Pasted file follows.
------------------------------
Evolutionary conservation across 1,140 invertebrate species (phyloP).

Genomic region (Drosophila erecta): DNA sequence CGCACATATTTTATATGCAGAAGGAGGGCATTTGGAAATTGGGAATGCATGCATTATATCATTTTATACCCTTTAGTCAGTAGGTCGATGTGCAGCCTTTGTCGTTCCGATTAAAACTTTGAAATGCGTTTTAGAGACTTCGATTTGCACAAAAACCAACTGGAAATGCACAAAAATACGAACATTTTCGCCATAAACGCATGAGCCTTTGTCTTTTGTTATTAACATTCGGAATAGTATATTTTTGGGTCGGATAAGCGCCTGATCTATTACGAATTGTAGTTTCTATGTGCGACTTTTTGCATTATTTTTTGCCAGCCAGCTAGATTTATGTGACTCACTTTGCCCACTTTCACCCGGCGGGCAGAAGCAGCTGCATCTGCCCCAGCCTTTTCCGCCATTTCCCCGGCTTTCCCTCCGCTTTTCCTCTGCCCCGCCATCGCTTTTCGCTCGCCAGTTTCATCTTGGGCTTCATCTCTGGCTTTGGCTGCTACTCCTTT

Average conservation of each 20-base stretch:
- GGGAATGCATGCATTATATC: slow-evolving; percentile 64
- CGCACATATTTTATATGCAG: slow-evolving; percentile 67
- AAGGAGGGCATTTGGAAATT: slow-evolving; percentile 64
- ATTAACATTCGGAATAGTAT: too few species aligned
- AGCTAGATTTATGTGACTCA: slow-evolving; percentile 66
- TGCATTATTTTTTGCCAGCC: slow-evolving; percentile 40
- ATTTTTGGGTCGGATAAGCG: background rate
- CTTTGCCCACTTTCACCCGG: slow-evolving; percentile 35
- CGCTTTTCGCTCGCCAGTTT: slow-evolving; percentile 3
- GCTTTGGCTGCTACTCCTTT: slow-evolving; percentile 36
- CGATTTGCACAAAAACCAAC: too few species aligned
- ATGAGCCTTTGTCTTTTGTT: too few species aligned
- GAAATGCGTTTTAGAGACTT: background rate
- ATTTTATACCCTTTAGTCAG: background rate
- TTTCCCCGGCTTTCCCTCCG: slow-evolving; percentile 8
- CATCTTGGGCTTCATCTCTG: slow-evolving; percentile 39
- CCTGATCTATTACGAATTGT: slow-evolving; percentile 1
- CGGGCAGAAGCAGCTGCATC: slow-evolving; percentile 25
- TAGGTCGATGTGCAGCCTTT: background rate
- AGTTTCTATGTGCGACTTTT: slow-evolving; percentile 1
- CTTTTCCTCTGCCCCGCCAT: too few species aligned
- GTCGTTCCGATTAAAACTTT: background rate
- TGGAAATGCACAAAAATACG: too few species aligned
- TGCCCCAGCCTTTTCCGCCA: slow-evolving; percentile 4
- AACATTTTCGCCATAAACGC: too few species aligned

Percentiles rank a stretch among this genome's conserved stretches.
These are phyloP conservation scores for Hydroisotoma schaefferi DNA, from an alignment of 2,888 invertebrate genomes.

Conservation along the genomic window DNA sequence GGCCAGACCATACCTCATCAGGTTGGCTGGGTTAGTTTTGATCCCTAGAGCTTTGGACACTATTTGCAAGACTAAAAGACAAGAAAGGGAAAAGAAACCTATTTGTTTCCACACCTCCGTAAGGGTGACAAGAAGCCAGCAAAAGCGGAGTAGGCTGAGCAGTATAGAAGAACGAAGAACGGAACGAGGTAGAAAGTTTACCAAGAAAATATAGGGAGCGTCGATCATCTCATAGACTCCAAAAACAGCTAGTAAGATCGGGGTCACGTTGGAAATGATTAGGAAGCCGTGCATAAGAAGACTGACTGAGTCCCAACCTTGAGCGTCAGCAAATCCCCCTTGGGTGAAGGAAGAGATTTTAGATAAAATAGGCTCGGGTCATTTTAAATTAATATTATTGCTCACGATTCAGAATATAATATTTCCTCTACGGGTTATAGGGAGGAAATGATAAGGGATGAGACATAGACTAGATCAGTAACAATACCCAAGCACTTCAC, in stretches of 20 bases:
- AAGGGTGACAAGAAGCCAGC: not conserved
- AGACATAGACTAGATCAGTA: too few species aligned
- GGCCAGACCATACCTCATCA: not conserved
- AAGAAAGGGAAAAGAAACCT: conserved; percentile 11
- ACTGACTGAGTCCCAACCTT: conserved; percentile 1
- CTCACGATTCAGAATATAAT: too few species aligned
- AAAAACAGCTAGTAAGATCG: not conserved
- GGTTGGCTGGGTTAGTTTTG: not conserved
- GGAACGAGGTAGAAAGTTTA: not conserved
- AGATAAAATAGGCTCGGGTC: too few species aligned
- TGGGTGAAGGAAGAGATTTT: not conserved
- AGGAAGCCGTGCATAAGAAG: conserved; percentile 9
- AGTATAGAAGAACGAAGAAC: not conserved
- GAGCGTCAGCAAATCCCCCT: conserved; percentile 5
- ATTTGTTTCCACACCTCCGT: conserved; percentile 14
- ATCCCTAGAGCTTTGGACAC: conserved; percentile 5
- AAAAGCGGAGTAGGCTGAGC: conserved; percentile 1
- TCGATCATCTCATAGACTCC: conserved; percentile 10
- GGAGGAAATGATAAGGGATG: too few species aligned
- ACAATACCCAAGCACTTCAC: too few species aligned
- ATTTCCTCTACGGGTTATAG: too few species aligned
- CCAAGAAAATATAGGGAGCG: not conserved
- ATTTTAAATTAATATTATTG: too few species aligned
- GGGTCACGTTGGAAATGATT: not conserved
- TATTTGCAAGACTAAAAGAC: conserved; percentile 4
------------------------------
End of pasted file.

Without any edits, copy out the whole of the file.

Evolutionary conservation across 1,140 invertebrate species (phyloP).

Genomic region (Drosophila erecta): DNA sequence CGCACATATTTTATATGCAGAAGGAGGGCATTTGGAAATTGGGAATGCATGCATTATATCATTTTATACCCTTTAGTCAGTAGGTCGATGTGCAGCCTTTGTCGTTCCGATTAAAACTTTGAAATGCGTTTTAGAGACTTCGATTTGCACAAAAACCAACTGGAAATGCACAAAAATACGAACATTTTCGCCATAAACGCATGAGCCTTTGTCTTTTGTTATTAACATTCGGAATAGTATATTTTTGGGTCGGATAAGCGCCTGATCTATTACGAATTGTAGTTTCTATGTGCGACTTTTTGCATTATTTTTTGCCAGCCAGCTAGATTTATGTGACTCACTTTGCCCACTTTCACCCGGCGGGCAGAAGCAGCTGCATCTGCCCCAGCCTTTTCCGCCATTTCCCCGGCTTTCCCTCCGCTTTTCCTCTGCCCCGCCATCGCTTTTCGCTCGCCAGTTTCATCTTGGGCTTCATCTCTGGCTTTGGCTGCTACTCCTTT

Average conservation of each 20-base stretch:
- GGGAATGCATGCATTATATC: slow-evolving; percentile 64
- CGCACATATTTTATATGCAG: slow-evolving; percentile 67
- AAGGAGGGCATTTGGAAATT: slow-evolving; percentile 64
- ATTAACATTCGGAATAGTAT: too few species aligned
- AGCTAGATTTATGTGACTCA: slow-evolving; percentile 66
- TGCATTATTTTTTGCCAGCC: slow-evolving; percentile 40
- ATTTTTGGGTCGGATAAGCG: background rate
- CTTTGCCCACTTTCACCCGG: slow-evolving; percentile 35
- CGCTTTTCGCTCGCCAGTTT: slow-evolving; percentile 3
- GCTTTGGCTGCTACTCCTTT: slow-evolving; percentile 36
- CGATTTGCACAAAAACCAAC: too few species aligned
- ATGAGCCTTTGTCTTTTGTT: too few species aligned
- GAAATGCGTTTTAGAGACTT: background rate
- ATTTTATACCCTTTAGTCAG: background rate
- TTTCCCCGGCTTTCCCTCCG: slow-evolving; percentile 8
- CATCTTGGGCTTCATCTCTG: slow-evolving; percentile 39
- CCTGATCTATTACGAATTGT: slow-evolving; percentile 1
- CGGGCAGAAGCAGCTGCATC: slow-evolving; percentile 25
- TAGGTCGATGTGCAGCCTTT: background rate
- AGTTTCTATGTGCGACTTTT: slow-evolving; percentile 1
- CTTTTCCTCTGCCCCGCCAT: too few species aligned
- GTCGTTCCGATTAAAACTTT: background rate
- TGGAAATGCACAAAAATACG: too few species aligned
- TGCCCCAGCCTTTTCCGCCA: slow-evolving; percentile 4
- AACATTTTCGCCATAAACGC: too few species aligned

Percentiles rank a stretch among this genome's conserved stretches.
These are phyloP conservation scores for Hydroisotoma schaefferi DNA, from an alignment of 2,888 invertebrate genomes.

Conservation along the genomic window DNA sequence GGCCAGACCATACCTCATCAGGTTGGCTGGGTTAGTTTTGATCCCTAGAGCTTTGGACACTATTTGCAAGACTAAAAGACAAGAAAGGGAAAAGAAACCTATTTGTTTCCACACCTCCGTAAGGGTGACAAGAAGCCAGCAAAAGCGGAGTAGGCTGAGCAGTATAGAAGAACGAAGAACGGAACGAGGTAGAAAGTTTACCAAGAAAATATAGGGAGCGTCGATCATCTCATAGACTCCAAAAACAGCTAGTAAGATCGGGGTCACGTTGGAAATGATTAGGAAGCCGTGCATAAGAAGACTGACTGAGTCCCAACCTTGAGCGTCAGCAAATCCCCCTTGGGTGAAGGAAGAGATTTTAGATAAAATAGGCTCGGGTCATTTTAAATTAATATTATTGCTCACGATTCAGAATATAATATTTCCTCTACGGGTTATAGGGAGGAAATGATAAGGGATGAGACATAGACTAGATCAGTAACAATACCCAAGCACTTCAC, in stretches of 20 bases:
- AAGGGTGACAAGAAGCCAGC: not conserved
- AGACATAGACTAGATCAGTA: too few species aligned
- GGCCAGACCATACCTCATCA: not conserved
- AAGAAAGGGAAAAGAAACCT: conserved; percentile 11
- ACTGACTGAGTCCCAACCTT: conserved; percentile 1
- CTCACGATTCAGAATATAAT: too few species aligned
- AAAAACAGCTAGTAAGATCG: not conserved
- GGTTGGCTGGGTTAGTTTTG: not conserved
- GGAACGAGGTAGAAAGTTTA: not conserved
- AGATAAAATAGGCTCGGGTC: too few species aligned
- TGGGTGAAGGAAGAGATTTT: not conserved
- AGGAAGCCGTGCATAAGAAG: conserved; percentile 9
- AGTATAGAAGAACGAAGAAC: not conserved
- GAGCGTCAGCAAATCCCCCT: conserved; percentile 5
- ATTTGTTTCCACACCTCCGT: conserved; percentile 14
- ATCCCTAGAGCTTTGGACAC: conserved; percentile 5
- AAAAGCGGAGTAGGCTGAGC: conserved; percentile 1
- TCGATCATCTCATAGACTCC: conserved; percentile 10
- GGAGGAAATGATAAGGGATG: too few species aligned
- ACAATACCCAAGCACTTCAC: too few species aligned
- ATTTCCTCTACGGGTTATAG: too few species aligned
- CCAAGAAAATATAGGGAGCG: not conserved
- ATTTTAAATTAATATTATTG: too few species aligned
- GGGTCACGTTGGAAATGATT: not conserved
- TATTTGCAAGACTAAAAGAC: conserved; percentile 4